|Body style||2-door, 4-seater coupe|
|Chassis||Welded tubular trellis|
|Engine|| 4.7 Litre (4.2 Litre) 90º V8 engine, four twin-choke 38 DCNL5 Weber
|Power||290-bhp @ 5000 rpm (260 bhp @ 5000 rpm)|
|Transmission||5 speed and reverse (automatic transmission an option), Rear wheel drive|
|Weight||1450 kg (dry)|
|Predecessor||Maserati 5000 GT|
|Designer||Giovanni Michelotti of Vignale|
The Maserati Mexico was originally a prototype of a commission for a 5000 GT one-off. It made an appearance at the Vignale stand at the Salon di Torino in 1965 and was so well received that Maserati immediately made plans to put a version into limited production. A year later the production model debuted at the Paris Motor Show. It was named for the Cooper-Maserati win at the Mexican Grand Prix.
Originally powered by a 4.7 Litre V8 that produced 290 bhp, the car managed to turn out a top speed between 240-250 kph (150-156 mph). In 1969, however, contrary to Maserati tradition, the Mexico was also made available with a 'smaller' engine. This time the 4.2-litre V8 engine that powered the original Quattroporte.
Apart from the smaller engine option the Mexico underwent few changes during its lifetime. Its luxurious interior included a rich leather seating for four adults, electric windows, wooden dashboard and air conditioniong as standard. Automatic transmission, power steering and a radio were available as optional extras. The 4.7-litre version was fitted with 650 x 15" Boranni chrome wire wheels and the 4.2-litre version with 'disc' wheels.
The Mexico was the first production Maserati to be fitted with servo assisted ventilated disc brakes on all four wheels.
In May 1965, under commission from the German concessionaire Auto Koenig for their client, Herr Rupertzhoven, Maserati built a 'Mexico' similar to Vignale's original prototype design but was the work of Frua. Appearing like a 4-seat Mistral and built on the same tubular chassis as the 3500GT (2600 mm wheelbase), this prototype 'Mexico' was fitted with the Mistral's six cylinder 3.7-litre Lucas fuel injected engine. It was finished in Oro Longchamps with a black leather interior. Its dashboard came from the Quattroporte.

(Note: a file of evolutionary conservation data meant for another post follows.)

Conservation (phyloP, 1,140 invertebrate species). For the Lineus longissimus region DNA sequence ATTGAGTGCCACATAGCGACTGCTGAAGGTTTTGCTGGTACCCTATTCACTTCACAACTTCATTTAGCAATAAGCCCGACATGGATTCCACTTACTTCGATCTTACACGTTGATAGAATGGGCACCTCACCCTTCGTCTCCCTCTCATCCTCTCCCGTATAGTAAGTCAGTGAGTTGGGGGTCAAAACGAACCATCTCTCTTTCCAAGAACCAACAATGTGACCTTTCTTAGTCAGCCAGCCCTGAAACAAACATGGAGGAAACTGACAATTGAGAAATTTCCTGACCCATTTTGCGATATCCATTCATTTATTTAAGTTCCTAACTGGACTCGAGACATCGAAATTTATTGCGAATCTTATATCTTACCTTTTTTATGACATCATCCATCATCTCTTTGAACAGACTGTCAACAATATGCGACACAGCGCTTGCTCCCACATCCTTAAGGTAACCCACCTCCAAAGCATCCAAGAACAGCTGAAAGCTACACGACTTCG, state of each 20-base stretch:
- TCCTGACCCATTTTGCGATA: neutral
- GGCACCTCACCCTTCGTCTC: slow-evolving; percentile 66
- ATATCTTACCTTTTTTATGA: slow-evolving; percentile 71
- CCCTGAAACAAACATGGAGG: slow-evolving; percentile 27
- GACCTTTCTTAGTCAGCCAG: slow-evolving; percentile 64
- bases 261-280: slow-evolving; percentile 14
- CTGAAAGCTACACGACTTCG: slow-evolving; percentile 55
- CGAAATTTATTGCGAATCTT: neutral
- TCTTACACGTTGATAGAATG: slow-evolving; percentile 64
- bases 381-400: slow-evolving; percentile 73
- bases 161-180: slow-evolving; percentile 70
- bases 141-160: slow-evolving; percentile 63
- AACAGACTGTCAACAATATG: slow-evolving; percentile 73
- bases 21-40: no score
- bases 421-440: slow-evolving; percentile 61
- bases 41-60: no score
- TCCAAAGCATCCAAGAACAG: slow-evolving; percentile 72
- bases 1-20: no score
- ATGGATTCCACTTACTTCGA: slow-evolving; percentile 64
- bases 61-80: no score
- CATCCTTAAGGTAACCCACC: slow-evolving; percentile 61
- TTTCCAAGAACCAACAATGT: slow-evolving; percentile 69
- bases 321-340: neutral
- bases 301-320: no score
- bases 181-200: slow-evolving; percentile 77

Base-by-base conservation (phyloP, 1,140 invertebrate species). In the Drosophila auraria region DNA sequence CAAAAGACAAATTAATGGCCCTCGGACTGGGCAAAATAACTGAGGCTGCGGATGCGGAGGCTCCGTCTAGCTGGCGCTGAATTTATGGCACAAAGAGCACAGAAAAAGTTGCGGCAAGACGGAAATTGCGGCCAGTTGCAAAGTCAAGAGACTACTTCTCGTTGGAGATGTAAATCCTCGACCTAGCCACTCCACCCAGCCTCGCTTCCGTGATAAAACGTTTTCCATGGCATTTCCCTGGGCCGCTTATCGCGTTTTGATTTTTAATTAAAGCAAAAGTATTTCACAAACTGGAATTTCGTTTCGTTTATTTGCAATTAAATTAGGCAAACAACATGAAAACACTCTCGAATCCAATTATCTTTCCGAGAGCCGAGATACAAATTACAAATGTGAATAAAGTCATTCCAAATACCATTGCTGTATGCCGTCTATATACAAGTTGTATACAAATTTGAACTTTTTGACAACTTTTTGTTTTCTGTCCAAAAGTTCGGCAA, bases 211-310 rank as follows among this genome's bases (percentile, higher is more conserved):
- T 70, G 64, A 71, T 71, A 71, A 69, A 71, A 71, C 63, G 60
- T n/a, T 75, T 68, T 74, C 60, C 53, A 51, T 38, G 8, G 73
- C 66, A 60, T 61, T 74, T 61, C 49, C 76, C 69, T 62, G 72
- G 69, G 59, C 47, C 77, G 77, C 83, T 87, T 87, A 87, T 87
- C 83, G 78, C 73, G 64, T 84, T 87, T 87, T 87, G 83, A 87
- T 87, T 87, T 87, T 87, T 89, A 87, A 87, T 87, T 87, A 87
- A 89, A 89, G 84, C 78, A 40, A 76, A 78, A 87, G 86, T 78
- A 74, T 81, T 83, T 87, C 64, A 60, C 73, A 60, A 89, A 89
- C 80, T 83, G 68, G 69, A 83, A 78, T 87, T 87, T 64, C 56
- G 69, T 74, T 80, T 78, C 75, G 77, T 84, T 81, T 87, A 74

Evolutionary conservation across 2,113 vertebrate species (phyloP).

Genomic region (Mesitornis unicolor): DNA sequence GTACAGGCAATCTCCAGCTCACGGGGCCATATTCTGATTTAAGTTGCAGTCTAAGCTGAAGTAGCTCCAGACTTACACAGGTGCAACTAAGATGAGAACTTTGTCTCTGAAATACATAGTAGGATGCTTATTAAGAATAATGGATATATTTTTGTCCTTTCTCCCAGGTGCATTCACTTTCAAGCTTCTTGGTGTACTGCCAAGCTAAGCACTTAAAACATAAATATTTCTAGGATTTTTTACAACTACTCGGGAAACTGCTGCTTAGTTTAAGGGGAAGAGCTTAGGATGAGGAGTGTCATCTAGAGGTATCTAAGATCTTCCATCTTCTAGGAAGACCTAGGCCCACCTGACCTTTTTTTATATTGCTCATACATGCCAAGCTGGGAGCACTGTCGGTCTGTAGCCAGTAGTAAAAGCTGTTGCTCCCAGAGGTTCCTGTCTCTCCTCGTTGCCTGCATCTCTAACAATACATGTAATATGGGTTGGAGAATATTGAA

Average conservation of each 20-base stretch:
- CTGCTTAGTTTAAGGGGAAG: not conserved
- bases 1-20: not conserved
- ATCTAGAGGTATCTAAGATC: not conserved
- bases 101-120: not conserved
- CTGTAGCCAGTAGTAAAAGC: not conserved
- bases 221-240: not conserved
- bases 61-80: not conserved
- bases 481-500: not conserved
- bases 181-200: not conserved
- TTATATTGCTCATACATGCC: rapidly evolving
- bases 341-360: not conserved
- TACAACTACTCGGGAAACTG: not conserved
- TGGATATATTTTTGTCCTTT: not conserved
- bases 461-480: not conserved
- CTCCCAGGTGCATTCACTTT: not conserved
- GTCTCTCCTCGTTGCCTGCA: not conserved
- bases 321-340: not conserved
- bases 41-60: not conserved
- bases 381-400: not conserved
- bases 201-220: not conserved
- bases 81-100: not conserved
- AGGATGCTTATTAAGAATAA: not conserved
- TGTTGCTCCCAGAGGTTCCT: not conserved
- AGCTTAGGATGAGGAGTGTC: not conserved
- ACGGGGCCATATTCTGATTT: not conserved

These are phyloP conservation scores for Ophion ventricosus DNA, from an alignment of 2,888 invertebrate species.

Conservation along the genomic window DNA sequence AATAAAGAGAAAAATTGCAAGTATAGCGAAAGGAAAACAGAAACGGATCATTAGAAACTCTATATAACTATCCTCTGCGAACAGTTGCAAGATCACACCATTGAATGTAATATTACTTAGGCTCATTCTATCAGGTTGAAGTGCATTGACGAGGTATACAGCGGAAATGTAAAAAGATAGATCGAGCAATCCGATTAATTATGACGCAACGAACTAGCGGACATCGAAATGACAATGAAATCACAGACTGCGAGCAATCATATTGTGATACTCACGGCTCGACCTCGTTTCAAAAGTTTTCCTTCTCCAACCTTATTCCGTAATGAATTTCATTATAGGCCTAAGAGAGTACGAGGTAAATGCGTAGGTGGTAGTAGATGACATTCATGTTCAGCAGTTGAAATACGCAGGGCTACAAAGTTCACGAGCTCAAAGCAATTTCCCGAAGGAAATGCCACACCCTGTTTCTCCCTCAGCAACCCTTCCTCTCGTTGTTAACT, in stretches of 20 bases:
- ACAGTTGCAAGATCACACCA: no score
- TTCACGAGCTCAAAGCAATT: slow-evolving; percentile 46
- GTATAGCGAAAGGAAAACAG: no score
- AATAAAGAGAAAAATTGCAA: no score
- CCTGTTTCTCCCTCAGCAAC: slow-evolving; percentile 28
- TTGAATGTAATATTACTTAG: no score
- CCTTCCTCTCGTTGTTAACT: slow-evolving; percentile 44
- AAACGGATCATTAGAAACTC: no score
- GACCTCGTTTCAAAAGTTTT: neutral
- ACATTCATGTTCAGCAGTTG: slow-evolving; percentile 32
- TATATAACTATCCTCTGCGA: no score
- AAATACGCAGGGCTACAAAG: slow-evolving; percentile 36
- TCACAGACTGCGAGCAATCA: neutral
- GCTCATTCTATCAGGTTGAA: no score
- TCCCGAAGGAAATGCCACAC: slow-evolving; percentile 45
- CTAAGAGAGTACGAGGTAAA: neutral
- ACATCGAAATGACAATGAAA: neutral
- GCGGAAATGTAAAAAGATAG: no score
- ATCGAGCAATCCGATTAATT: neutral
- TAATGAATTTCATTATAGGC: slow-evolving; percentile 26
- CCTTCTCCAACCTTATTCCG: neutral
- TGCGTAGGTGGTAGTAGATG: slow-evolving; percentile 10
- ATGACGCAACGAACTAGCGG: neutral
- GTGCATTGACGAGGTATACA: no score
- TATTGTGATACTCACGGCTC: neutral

1969 Maserati Mexico Source
|1950-1969||A6 | 3500 | 5000 GT | Mistral | Quattroporte I | Sebring | Mexico | Ghibli I|
|1970-1979||Khamsin | Bora | Indy | Merak | Quattroporte II | Quattroporte III | Kyalami|
|1980-1999||Biturbo | Spyder I | Quattroporte III Royale | Shamal | 220 | 228 | 420 | 430 |Karif | Barchetta | Ghibli II | Quattroporte IV | 3200 GT|
|2000-present||Coupé-Cabrio | Coupe | Spyder II | Gran Sport | Quattroporte V | MC12 | Gran Turismo|
|Racing Vehicles||26M · 8C · V8RI · 8CM · 8CLT · 8CTF · 8CL · 6CM · 4CL/4CLT · A6GCM · 150S · Tipo 63 · Tipo 65 · 250F · 200S · 250S · 300S · 350S · 450S · Tipo 61 "Birdcage" · Tipo 151 · Tipo 154 · MC12 GT1 · Trofeo|
|Concept Cars||Boomerang · Birdcage 75th|
|Fiat Group brands||Abarth | Alfa Romeo | Autobianchi | Ferrari | Fiat | Lancia | Innocenti | Maserati|
|Maserati S.p.A., a subsidiary of the Fiat S.p.A. since 1993, road car timeline, 1950s–present|
|Ownership||Orsi family||Citroën||De Tomaso||Fiat S.p.A.|
|Luxury||Quattroporte||QP II||QP III||QP IV||QP V|
|GT||A6||3500 GT||Sebring||228||Ghibli II|
|5000 GT||Ghibli||Khamsin||Shamal||3200 GT||Coupé||GT|